Show Summary Details

p. 774. Creating a worldview of childhoodlocked

  • James Marten


The League of Nations made history on September 26, 1924, when it adopted a resolution declaring that children enjoyed certain rights. The Geneva Declaration of the Rights of the Child reflected a consensus among policymakers and reformers about what childhood meant. Despite its brevity, its idealism, and its lack of specifics—or perhaps because of them—the declaration encouraged a new worldview of children and childhood. “Creating a worldview of childhood” explains how its five clauses provide useful categories for assessing the status of childhood in the twentieth century and help to organize the many threads of reform and policymaking that appeared during the last half of the nineteenth and the first half of the twentieth centuries.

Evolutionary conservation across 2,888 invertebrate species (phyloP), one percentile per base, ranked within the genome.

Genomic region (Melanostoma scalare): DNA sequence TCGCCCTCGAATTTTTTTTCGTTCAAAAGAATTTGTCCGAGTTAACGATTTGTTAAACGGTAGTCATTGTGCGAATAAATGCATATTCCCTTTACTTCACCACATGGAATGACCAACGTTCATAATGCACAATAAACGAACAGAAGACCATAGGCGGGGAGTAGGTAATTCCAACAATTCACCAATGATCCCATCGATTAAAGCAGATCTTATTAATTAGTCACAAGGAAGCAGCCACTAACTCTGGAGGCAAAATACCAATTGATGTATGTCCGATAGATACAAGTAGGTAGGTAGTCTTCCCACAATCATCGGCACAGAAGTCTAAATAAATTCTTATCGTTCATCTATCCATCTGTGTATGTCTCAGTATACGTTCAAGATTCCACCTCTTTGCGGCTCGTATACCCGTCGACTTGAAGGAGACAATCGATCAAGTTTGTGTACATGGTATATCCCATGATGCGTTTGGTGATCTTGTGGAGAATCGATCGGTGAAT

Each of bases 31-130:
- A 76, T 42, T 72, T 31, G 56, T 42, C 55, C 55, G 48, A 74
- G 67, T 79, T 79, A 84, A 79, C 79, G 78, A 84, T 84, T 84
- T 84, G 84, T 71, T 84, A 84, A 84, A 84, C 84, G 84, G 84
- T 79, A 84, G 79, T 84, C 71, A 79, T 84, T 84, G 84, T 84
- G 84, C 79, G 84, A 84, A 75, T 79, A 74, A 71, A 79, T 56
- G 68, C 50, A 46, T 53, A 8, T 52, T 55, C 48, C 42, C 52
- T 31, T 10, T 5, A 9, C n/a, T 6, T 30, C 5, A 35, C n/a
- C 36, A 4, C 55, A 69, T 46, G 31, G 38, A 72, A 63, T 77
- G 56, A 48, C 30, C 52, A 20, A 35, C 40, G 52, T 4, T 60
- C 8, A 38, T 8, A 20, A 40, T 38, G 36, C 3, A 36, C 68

Access to the complete content on Very Short Introductions online requires a subscription or purchase. Public users are able to search the site and view the abstracts and keywords for each book and chapter without a subscription.

Please subscribe or login to access full text content.

If you have purchased a print title that contains an access token, please see the token for information about how to register your code.

For questions on access or troubleshooting, please check our FAQs, and if you can't find the answer there, please contact us.